HomeNewsBriefAttempted Uprising Highlights Lack of Control in Guatemala Prisons
BRIEF

Attempted Uprising Highlights Lack of Control in Guatemala Prisons

GUATEMALA / 7 OCT 2016 BY LUIS FERNANDO ALONSO EN

A prison riot in Guatemala highlights a broken system that continues to suffer from overcrowding, rising violence and a lack of organizational leadership -- all of which likely exacerbates the nation's gang problems.

The riot occurred on October 6 at the high-security Boquerón prison in the Santa Rosa Department of Guatemala. Inmates began the disturbance after an announcement regarding new security measures, but security forces eventually restored a semblance of order, reported elPeriódico.

This riot comes as amid ongoing problems in Guatemala's penetentiary system. According to statistics from the Human Rights Ombudsman (Procuraduría de los Derechos Humanos - PDH) reported by Prensa Libre, problems of overcrowding and violence are endemic in many prisons.

The penitentiary system as a whole is operating at 200 percent over capacity. Boquerón, where the riot took place, is currently operating at nearly 600 percent over capacity, reported Prensa Libre.

According to the PDH, part of the reason for the overcrowding is the large number of prisoners who are in pre-trial detention, as well as those who have served their sentences but for various reasons have not been released. Fifty-two percent of prisoners spend at least 10 months in pre-trail detention, according to the PDH report, which also notes that pre-trial detention "tends to be disproportionately applied to low-income individuals."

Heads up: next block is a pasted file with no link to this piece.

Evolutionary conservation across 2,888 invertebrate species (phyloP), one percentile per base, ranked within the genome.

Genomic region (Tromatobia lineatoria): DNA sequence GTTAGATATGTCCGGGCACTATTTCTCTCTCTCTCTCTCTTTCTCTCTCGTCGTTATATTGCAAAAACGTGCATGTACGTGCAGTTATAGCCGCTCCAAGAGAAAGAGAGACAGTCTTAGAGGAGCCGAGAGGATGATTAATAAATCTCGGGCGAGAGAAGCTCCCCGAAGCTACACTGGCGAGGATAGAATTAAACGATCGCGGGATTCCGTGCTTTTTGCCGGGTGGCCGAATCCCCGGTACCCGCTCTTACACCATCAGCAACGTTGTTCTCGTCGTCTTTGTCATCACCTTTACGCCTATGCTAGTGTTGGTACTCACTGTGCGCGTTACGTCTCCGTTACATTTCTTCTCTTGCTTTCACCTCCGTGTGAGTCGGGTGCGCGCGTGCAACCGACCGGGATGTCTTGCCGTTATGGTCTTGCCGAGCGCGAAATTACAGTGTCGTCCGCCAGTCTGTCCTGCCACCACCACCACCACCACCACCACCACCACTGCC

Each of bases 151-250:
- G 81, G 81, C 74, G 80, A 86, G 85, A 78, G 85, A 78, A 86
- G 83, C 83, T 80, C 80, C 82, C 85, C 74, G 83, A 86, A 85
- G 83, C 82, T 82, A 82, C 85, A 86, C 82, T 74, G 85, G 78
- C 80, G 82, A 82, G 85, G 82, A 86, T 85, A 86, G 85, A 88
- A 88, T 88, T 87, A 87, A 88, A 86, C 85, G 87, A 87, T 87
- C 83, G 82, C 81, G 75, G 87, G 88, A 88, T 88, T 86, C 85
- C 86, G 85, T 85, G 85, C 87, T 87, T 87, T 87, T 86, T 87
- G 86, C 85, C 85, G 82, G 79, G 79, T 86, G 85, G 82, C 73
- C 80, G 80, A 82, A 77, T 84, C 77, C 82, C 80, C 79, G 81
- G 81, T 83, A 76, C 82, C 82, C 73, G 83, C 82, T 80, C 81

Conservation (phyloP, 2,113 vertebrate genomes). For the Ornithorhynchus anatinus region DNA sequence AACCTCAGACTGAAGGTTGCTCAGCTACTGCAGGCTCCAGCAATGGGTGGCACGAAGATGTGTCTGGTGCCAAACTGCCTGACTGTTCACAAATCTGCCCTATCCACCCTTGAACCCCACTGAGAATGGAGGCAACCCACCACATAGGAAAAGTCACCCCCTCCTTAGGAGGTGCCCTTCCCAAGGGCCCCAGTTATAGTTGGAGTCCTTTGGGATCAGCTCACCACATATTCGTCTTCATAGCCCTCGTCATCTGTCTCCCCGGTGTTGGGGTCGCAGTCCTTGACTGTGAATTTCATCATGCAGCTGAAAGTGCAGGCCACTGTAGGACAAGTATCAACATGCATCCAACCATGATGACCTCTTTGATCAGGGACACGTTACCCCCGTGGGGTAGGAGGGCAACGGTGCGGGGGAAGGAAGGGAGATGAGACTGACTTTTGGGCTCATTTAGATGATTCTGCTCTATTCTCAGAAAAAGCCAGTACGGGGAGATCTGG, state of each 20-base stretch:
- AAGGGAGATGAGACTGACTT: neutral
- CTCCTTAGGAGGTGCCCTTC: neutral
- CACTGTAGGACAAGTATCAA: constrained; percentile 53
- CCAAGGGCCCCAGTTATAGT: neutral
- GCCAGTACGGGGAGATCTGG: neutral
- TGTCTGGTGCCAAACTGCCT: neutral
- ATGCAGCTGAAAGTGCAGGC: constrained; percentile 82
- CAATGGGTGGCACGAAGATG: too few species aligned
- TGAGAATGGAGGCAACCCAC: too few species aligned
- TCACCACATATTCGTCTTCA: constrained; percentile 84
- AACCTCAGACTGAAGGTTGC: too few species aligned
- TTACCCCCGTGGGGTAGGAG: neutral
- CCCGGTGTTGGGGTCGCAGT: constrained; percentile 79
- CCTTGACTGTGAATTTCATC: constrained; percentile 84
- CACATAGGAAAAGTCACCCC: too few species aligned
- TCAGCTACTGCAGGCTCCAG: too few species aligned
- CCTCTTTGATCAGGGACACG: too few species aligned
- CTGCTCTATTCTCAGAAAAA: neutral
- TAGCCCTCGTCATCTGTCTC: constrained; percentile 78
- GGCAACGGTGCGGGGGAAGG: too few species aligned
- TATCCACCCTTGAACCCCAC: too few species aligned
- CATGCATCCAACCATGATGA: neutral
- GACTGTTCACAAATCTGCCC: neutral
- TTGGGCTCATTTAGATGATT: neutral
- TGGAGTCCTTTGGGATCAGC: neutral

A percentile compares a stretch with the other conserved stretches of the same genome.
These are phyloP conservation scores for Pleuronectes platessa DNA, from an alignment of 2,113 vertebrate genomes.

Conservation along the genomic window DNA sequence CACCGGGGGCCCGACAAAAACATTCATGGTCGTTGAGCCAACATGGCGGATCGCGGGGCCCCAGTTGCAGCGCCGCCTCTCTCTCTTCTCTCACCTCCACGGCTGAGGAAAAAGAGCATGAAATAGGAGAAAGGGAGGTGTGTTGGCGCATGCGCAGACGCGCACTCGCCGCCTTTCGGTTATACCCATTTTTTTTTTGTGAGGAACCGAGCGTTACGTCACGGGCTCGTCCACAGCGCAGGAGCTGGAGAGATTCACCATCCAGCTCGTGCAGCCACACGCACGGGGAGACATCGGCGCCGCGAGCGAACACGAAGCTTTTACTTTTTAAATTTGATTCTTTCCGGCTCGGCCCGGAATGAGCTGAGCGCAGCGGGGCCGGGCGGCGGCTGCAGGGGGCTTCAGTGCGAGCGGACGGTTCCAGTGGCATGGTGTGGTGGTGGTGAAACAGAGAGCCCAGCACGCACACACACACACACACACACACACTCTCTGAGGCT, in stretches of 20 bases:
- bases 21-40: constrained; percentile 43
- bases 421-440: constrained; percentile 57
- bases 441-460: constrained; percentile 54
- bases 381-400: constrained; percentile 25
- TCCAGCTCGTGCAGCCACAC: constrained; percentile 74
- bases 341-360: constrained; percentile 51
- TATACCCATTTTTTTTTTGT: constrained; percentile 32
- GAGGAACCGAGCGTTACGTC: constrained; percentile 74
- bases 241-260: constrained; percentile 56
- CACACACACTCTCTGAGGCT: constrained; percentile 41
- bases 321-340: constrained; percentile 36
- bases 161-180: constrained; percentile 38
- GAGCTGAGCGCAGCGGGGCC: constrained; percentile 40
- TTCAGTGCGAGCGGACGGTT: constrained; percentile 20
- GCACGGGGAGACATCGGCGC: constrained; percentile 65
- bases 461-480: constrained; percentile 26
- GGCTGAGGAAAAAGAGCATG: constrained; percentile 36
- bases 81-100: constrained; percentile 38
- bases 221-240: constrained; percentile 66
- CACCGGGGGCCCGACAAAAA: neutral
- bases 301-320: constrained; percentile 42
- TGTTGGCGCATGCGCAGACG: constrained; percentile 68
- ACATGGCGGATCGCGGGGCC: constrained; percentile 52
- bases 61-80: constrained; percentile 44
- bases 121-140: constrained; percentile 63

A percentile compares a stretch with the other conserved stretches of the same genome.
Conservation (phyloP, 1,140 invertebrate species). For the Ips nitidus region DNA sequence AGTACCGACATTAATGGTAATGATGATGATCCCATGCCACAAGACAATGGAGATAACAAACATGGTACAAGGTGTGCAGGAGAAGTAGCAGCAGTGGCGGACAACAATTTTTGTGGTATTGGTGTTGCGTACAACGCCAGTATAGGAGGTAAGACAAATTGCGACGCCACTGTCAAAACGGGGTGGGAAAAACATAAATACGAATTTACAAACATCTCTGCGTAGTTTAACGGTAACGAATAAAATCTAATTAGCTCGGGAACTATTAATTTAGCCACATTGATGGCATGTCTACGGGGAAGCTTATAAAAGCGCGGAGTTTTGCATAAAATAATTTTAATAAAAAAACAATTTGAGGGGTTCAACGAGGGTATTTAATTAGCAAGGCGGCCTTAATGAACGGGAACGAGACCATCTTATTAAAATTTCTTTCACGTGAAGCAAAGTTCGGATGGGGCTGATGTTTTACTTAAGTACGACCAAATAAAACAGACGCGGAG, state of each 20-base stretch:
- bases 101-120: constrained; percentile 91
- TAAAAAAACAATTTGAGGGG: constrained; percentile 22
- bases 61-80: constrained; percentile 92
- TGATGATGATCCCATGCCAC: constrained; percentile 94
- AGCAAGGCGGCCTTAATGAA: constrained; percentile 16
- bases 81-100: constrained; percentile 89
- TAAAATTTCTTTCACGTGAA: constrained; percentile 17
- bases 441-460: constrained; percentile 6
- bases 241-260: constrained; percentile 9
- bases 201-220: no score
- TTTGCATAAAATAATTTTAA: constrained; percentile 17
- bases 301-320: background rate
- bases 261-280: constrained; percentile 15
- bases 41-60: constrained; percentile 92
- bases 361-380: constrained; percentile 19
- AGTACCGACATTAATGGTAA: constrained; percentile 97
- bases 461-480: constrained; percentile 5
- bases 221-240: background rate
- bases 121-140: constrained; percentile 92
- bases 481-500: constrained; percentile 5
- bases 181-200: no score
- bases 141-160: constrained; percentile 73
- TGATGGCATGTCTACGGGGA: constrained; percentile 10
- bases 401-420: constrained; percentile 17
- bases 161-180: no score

Speaking to Prensa Libre, Gerardo Villamar Ramírez, a due process expert at the PDH, highlighted the lack of resources devoted to prison system.

"In Preventative Zone 18, there are 4,800 inmates and only 80 guards. Only about 30 of these guards stay near the prison center, as the others go out to hearings, hospitals and to other duties," said Ramírez. "In practice, inside the prisons, a defendant has to attempt to coexist with everyone else because there is an absence of the state."

In addition, 2016 has seen a marked increase in violent deaths behind bars. Between 2010 and 2014, the prison system recorded 23 violent deaths. So far this year, there have been at least 40. One of the most prominent cases was the July murder of the "king" of the Pavón prison, Byron Lima.

The prison system, which houses more than 20,000 inmates, has had virtually no leadership for over a year. In July 2015, the Interior Ministry decided to terminate the contracts of directors and deputy directors to save resources. According to security analyst Corinne Dedik, authorities have rotated guards in as interim directors rather than hiring permanent administrators. 

Insight Crime Analysis

High rates of prison overpopulation in Guatemala and other countries in Latin America have been fueled by heavy-handed security policies and overuse of pre-trial detention. This dynamic has been credited with facilitating criminal activity in Guatemala, as poorly-managed prisons have become recruitment centers for the nation's street gangs -- a phenomenon that has also been observed in other prison systems in the region.